La mise en scène icarienne:The Construal of Utopian Space in Nauvoo, Illinois, 1849-58

Open Access
Tritch Roman, Gretta Suzanne
Graduate Program:
Art History
Master of Arts
Document Type:
Master Thesis
Date of Defense:
Committee Members:
  • Craig Robert Zabel, Thesis Advisor
  • Nancy Elizabeth Locke, Thesis Advisor
  • Brian A Curran, Thesis Advisor
  • Craig Robert Zabel, Dissertation Advisor
  • architecture
  • Illinois
  • Nauvoo
  • Etienne Cabet
  • Icarian
  • Icaria
  • urban planning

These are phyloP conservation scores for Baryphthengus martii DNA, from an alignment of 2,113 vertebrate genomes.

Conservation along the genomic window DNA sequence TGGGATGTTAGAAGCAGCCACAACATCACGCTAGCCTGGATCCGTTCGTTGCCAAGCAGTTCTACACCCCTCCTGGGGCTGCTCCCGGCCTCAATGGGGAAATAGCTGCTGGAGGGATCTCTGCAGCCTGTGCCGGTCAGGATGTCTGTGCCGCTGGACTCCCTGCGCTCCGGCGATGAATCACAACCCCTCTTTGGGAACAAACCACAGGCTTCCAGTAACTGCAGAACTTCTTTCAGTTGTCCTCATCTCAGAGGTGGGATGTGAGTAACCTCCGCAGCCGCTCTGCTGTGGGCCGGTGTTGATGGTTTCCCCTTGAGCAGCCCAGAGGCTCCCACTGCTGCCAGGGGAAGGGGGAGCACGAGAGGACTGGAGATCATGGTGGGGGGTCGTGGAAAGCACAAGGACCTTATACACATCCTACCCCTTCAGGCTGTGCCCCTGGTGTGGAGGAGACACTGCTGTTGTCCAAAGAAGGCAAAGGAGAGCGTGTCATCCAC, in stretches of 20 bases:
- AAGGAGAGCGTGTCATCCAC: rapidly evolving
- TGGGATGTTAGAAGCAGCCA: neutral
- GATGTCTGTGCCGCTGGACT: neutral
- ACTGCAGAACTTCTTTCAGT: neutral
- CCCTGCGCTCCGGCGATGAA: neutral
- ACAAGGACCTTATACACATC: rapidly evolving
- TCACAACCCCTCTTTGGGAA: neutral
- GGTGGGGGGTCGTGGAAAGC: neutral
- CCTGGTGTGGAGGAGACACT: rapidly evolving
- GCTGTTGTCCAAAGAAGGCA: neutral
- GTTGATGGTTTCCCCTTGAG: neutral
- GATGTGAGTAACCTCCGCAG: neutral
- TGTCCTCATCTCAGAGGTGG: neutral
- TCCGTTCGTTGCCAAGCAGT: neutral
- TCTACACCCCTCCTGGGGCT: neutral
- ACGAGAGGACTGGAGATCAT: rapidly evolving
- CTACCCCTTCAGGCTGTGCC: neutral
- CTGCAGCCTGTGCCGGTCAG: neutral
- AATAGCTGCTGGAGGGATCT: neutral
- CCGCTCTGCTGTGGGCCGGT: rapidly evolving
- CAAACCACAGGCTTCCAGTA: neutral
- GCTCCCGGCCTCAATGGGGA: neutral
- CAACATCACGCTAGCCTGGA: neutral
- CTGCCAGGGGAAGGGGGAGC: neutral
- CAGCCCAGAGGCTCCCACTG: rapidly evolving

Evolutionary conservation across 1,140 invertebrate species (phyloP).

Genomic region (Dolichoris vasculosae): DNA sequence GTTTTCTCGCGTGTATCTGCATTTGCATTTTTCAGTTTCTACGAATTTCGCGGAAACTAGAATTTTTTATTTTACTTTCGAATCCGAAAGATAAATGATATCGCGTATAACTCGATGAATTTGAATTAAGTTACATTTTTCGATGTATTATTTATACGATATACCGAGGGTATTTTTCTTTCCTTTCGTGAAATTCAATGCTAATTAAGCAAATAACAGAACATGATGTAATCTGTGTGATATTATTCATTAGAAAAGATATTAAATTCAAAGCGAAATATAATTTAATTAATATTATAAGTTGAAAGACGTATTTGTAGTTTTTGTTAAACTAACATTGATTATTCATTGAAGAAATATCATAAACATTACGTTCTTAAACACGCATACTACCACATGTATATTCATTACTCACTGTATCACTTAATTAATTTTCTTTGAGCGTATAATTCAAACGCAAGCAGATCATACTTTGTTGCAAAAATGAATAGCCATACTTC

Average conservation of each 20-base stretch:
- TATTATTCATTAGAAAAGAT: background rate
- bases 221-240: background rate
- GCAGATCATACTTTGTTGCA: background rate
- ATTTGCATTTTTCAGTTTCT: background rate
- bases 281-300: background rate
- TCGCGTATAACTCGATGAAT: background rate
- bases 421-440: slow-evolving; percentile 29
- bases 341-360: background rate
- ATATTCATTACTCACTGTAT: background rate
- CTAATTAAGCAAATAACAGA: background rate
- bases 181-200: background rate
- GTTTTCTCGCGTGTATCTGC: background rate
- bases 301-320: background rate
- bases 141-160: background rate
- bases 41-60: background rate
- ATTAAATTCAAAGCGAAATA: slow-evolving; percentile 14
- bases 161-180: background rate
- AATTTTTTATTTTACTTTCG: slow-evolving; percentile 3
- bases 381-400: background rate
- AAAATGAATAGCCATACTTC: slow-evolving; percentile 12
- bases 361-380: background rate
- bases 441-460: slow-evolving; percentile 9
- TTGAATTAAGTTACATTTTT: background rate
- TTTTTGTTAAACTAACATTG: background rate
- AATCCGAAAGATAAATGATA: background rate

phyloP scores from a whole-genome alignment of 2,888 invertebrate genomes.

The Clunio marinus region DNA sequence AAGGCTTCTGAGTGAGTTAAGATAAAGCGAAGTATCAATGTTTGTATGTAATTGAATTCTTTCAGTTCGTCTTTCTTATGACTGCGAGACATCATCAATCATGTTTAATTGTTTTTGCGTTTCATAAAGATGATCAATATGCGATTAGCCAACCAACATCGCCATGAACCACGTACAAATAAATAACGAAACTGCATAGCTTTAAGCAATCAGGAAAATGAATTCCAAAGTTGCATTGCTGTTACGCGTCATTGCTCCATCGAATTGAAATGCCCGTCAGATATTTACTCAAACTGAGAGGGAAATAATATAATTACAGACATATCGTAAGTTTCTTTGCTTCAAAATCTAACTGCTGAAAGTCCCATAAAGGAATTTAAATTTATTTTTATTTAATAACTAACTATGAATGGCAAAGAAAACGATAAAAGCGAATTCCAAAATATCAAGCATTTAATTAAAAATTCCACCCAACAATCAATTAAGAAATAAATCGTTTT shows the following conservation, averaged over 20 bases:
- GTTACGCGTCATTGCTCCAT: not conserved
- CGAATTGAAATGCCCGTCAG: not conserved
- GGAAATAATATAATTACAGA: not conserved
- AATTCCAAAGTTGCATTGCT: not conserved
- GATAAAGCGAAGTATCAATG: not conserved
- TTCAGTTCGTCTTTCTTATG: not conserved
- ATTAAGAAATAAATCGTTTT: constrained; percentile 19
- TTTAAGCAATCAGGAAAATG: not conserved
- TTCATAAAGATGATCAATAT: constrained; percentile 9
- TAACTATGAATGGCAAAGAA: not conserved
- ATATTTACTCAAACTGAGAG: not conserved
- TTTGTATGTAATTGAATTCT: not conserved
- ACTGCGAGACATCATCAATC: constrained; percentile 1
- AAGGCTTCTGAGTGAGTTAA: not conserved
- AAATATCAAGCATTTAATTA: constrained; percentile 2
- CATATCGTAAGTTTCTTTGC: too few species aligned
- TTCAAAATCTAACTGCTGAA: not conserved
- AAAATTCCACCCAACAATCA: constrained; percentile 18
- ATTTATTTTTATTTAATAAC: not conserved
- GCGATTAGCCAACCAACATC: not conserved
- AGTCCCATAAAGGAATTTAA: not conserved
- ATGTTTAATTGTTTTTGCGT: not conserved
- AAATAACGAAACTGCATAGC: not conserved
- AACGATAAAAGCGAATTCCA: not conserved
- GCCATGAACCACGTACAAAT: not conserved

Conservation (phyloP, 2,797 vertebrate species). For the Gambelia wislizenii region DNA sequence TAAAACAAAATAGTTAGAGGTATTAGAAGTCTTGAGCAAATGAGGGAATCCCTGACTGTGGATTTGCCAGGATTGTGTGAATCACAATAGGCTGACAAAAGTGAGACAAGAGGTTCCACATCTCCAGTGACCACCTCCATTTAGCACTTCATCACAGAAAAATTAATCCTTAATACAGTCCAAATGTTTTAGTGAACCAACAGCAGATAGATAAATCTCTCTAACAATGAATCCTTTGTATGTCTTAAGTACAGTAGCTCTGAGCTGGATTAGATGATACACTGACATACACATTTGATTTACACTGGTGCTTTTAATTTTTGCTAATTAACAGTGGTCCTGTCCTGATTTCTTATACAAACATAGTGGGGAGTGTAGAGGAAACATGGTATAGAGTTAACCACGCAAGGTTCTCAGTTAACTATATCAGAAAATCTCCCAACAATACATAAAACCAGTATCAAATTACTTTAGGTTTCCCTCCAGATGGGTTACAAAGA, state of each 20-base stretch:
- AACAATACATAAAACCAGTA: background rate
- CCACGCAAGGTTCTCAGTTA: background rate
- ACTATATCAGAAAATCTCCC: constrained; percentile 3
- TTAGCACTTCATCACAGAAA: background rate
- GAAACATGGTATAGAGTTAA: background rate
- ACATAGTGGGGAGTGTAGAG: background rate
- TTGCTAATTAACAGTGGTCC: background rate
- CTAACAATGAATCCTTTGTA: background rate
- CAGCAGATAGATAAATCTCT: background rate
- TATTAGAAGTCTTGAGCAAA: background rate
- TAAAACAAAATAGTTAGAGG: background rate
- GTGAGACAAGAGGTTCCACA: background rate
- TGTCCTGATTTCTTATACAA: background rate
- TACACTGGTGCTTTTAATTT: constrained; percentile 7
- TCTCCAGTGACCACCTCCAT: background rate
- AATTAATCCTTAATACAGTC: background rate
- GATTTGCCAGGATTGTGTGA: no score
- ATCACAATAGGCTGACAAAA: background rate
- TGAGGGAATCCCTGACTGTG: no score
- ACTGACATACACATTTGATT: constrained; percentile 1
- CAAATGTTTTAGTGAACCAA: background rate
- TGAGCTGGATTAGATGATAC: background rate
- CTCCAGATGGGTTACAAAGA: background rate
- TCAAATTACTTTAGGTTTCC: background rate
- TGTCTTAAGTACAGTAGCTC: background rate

Exemplified by the hundreds of utopian communal colonies established throughout the nineteenth-century, building utopia meant constructing an archetype that proved communism’s practicability in an unjust world needing reform. With the novel written by their leader, Etienne Cabet, in hand, a group of French communists employed Voyage en Icarie as a guide in building their own Icaria on the tabula rasa that was the American frontier. As a site for their first functioning settlement, Nauvoo, Illinois, posed several paradoxes for the Icarian communistic idealism of a classless model of reform from 1849, until they departed to establish their true Icaria in 1858, on the plains of Iowa. Conceived more as an application of Icarian ideology to be demonstrated rather than a designed plan for utopia, Nauvoo presents a surprisingly apt example of the reformative model despite the contradictions. This argument addresses how the Icarians used the space of their community, more so than how they designed it, as a display of their hope for the direction of human behavior and even humanity at large.